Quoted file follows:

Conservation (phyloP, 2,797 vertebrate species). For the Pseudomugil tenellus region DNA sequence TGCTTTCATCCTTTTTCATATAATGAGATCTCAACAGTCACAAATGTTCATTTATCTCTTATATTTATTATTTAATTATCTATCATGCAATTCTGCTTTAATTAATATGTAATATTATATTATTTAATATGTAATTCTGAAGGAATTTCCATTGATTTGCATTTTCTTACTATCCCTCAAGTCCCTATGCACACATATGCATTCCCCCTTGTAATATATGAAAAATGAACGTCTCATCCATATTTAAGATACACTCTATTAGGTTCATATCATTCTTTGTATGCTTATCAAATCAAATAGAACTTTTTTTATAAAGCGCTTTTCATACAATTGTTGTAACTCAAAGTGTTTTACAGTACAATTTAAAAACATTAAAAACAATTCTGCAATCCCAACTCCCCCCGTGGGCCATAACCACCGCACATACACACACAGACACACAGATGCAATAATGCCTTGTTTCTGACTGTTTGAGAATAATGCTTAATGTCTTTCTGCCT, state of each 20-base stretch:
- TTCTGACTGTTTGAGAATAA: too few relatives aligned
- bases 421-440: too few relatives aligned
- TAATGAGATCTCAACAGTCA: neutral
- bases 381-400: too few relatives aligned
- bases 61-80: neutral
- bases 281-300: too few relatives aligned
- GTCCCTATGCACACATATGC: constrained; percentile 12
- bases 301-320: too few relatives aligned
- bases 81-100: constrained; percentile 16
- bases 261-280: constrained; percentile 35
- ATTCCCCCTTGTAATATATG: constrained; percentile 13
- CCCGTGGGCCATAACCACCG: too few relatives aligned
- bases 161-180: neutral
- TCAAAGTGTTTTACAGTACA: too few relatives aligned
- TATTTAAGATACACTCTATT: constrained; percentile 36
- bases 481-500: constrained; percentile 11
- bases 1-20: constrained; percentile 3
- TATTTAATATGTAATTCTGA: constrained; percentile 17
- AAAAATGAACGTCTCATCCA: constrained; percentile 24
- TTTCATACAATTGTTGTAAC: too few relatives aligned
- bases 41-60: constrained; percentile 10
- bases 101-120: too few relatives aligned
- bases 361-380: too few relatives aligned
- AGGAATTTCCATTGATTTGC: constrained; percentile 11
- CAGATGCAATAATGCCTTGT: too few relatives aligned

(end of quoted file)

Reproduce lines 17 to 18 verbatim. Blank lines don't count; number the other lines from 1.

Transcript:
- bases 481-500: constrained; percentile 11
- bases 1-20: constrained; percentile 3